Canyon’s direct-to-the-public sales ethos is the kind of thing that winds the bike trade up. After all, it’s not just cutting out the bike shop – it’s bypassing the distributor, too. Makes for a nice saving for riders, but there is a downside – it’s hard to find a bike to test before you buy.
Canyon offers a vast range and from the evidence we’ve seen so far, the bikes are good. Very good. The Nerve XC 9.0 took the What Mountain Bike Trail Bike of the Year award. Canyon’s Nerve XC 7.0 is svelte enough to make light work of day-long epics but with enough travel to rip the descents. It would be just another very competent trail full susser were it not for one small thing: the price. Although it’s up against some very impressive competition, none can match the German newcomer’s value for money.
Ride & handling: Accelerates like an XC race bike
The Canyon’s astonishing price and spec advantage over the competition gives it two key performance hop-ups. First, the carefully selected components and relatively light chassis combine to ensure it troubles the scales by around 1.5kg (3lb) less than the best of the rest, enough to make a big difference on the trail. The Nerve XC 7.0 accelerates more like an XC race bike than an AM all-rounder. And it’s lighter to heft on and off a bike rack (or over gates). Your back will thank you and your brain will respond by slapping a smile on your face.
Second, the lack of any obvious cost-shaving in the stop, go and bounce departments endows the Canyon with impeccable trail manners. The numbers say the bottom bracket is on the low side for a 120mm bike, but the Fox springs do a great job of keeping the pedals from grounding at inopportune moments. Slick-shifting gears snick into place without fuss and the brakes have enough oomph to stretch the limits of the tyres’ grip, even on dry and tacky surfaces.
Small details like the internal cable routing and Neoprene-covered driveside chainstay make this one of the quietest full sussers we’ve ridden. The whole lot works together with an impressive slickness that allows the Nerve XC 7.0’s rider to get on with, well, riding. Point, pedal, grin, repeat.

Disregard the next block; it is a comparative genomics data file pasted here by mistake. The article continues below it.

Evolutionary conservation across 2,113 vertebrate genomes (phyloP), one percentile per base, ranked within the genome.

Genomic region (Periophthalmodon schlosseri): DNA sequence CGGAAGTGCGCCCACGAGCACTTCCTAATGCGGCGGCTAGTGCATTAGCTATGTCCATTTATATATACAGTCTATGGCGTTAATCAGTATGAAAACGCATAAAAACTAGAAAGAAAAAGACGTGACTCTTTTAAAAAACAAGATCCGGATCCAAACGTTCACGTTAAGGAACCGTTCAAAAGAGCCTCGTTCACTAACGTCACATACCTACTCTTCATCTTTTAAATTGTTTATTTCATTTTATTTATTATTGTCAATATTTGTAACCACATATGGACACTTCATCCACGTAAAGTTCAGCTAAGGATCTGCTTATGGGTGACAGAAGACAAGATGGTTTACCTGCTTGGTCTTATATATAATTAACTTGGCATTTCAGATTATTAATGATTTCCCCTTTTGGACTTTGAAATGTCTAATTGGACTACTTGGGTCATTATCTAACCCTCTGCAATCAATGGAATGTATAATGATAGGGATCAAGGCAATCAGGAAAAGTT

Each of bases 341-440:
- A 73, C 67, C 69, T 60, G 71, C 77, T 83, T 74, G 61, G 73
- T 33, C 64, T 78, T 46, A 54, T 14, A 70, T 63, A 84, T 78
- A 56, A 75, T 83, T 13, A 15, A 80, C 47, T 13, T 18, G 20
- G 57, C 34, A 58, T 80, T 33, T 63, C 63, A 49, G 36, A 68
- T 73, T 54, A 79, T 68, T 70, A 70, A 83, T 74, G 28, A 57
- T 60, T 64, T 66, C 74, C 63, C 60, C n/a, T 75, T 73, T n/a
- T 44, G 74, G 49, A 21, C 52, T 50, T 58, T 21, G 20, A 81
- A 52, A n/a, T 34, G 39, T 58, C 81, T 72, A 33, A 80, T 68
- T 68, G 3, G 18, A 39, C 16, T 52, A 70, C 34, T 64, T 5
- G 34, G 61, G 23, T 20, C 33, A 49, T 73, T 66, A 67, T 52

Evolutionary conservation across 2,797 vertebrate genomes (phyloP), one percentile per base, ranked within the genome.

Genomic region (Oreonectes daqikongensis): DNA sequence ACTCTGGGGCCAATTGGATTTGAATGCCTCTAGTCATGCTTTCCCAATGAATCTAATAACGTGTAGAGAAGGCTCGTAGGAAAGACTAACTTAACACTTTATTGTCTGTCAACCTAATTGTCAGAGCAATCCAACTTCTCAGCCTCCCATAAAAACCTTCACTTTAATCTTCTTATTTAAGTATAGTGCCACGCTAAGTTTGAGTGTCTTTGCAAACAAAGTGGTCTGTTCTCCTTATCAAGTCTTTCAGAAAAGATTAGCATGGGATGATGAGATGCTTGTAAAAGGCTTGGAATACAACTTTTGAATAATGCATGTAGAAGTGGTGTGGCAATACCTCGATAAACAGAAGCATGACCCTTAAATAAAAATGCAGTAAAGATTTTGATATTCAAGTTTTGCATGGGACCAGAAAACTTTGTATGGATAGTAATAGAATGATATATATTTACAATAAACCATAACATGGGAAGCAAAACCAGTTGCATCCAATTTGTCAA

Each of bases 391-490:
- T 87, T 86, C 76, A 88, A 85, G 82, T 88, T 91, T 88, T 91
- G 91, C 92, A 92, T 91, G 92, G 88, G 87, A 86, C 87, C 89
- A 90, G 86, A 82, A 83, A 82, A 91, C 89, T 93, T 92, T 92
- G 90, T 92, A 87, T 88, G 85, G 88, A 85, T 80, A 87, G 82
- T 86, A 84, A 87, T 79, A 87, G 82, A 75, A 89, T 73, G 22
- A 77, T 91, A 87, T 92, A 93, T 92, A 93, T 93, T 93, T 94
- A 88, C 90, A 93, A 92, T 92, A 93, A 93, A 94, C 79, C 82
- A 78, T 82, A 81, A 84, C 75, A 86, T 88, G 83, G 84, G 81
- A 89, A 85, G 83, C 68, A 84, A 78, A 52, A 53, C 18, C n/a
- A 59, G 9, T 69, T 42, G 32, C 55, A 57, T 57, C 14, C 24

Frame: Clean lines and curved, complex profile frame tubes
Curved, complex profile frame tubes – hydroforming writ large – form the heart of the Nerve XC’s chassis. Canyon calls it Hydro 14. The goal is the same as any other modern bike design – to use preformed tube shapes to save weight where possible, add strength where needed, and do away with the need for the kind of welded reinforcing gussets that became de rigueur with longer travel bikes a few years ago.
Internal cable runs contribute to the Canyon’s clean lines and very quiet presence on the trail. With the kind of attention to detail we’re beginning to associate with the brand, the front and rear gear cables even cross over inside the down tube to minimise rattles. But nothing in life is free – replacing internally routed cables can be a bit fiddly.
Strategically placed sheets of clear adhesive-backed plastic protect the frame at common abrasion and impact points. The main pivot bearing is claimed to be ‘20 times stronger than a conventional industrial bearing’ and the asymmetric chainstays are matched by similar asymmetry in the seatstay department, the thinking being that the left-hand stay has to cope with braking forces while the other doesn’t.
If those chainstay-mounted pivots look familiar, it’s probably because they’re very similar to the heavily patented Horst Link set-up owned by Specialized and licensed to a number of other manufacturers. The patent applies in the US only, though. Since Canyon is a European operation with no sales outlet in the US, it’s able to use the patented design freely.
Canyon nerve xc 7.0: Seb Rogers
Equipment: Brand name credibility and Fox-sprung front and rear
DT Swiss wheels, a Selle Italia saddle and Easton bars add a touch of name brand credibility to the spec list, but the Nerve XC 7.0’s coup de grace is the Fox-sprung front and rear. A large volume Float RP2 at the back and 120mm of Fox 32 travel up front comfortably trounces anything the competition can offer, with a blend of build quality, adjustability and control that’s up there with the best. Shame the fork doesn’t feature a QR15 axle to improve steering precision, but we’re splitting hairs now.
For the majority of riders the benefits of 10-speed over nine-speed are tiny. Canyon has specced a cassette with the large 36-tooth sprocket, giving the Nerve XC 7.0 a super low bottom gear of 22×36 teeth. It’s the best way to use 10-speed on a trail bike, in our opinion.
You can’t get around the fact that, if you want a Canyon, you’ll have to order direct. That means no test rides and no friendly shop to pop to if you have a problem. It’s not an approach that’ll work for everyone, particularly if you like to try before you buy. However, the bikes arrive pre-built and all but ready to ride, in a large box with a torque wrench and all the bits you need. There’s also a dedicated UK sales office to take and process your order.